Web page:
2) Good science: Risk analysis is a principle of good science, good systems engineering and good management, HSCIC has fallen clearly short on all fronts. It is abundantly clear that HSCIC does not want to discuss the risk of re-identification, whether on an individual or mass basis, because that would take Amber, pseudonymized, data back under the remit of the Data Protection Act, compromising their entire business model. Good risk management does not sweep existential risks under the carpet, it puts them at the front of management discussions and develops a plan to address them. Unfortunately the ICO response here has also been somewhat lacking, although I suppose it is possible that they may be engaged in a particularly strict reading of the Data Protection Act that believes a threat to re-identify pseudonymous data is only their concern once it has actually happened.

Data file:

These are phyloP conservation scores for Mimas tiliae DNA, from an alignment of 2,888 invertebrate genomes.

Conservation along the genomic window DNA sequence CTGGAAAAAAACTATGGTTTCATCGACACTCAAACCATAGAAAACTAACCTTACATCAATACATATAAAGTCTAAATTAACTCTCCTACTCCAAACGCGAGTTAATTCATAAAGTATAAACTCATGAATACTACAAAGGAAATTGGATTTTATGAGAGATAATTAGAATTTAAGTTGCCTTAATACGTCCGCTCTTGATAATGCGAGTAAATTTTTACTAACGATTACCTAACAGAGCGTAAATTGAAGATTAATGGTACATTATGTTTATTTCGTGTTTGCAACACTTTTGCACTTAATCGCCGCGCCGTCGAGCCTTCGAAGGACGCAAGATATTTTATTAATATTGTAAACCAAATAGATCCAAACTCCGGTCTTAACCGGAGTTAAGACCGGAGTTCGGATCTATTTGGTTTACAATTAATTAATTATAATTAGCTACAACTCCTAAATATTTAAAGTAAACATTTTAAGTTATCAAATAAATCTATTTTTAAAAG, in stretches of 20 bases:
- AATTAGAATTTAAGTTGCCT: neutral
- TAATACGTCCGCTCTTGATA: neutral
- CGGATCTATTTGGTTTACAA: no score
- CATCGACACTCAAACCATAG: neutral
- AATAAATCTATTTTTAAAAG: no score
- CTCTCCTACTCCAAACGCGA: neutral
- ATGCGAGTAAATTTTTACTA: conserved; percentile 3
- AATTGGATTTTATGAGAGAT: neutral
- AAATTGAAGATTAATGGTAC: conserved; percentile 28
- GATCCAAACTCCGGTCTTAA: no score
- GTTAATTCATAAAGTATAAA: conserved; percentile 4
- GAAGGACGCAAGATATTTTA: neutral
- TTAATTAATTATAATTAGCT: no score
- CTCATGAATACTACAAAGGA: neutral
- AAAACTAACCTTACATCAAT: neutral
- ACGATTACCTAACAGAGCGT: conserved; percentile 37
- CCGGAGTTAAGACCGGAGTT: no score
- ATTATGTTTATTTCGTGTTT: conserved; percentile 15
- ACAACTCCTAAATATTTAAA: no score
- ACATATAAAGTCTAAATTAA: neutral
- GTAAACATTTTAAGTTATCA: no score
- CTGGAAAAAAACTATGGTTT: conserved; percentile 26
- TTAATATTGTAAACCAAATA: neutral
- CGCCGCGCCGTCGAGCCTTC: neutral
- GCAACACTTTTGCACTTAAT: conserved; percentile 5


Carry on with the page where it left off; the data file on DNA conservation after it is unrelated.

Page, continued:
3) Disability issues: The issue of stigma around disability and illness is partially addressed by Care.Data in the proposal to exclude HIV and STD status, however the stigma issues around disability are much wider (far wider than the non-disabled population is generally aware), particularly around mental health, yet when the issue was raised at the Health Select Committee hearing junior health minister Dr Dan Poulter dismissed it with the words 'That's just daft'. Just daft to him, perhaps, but many disabled people (myself included) have had careers destroyed by the stigma around disability, and have faced hostile reactions from casual acquaintances and even just those we pass in the street. Worries around the risks of re-identification are very real, for many disabled people having a career depends on concealing the existence of some or all of the facets of their disabilities, Care.Data potentially compromises on a mass basis our ability to choose whether or not to disclose disability.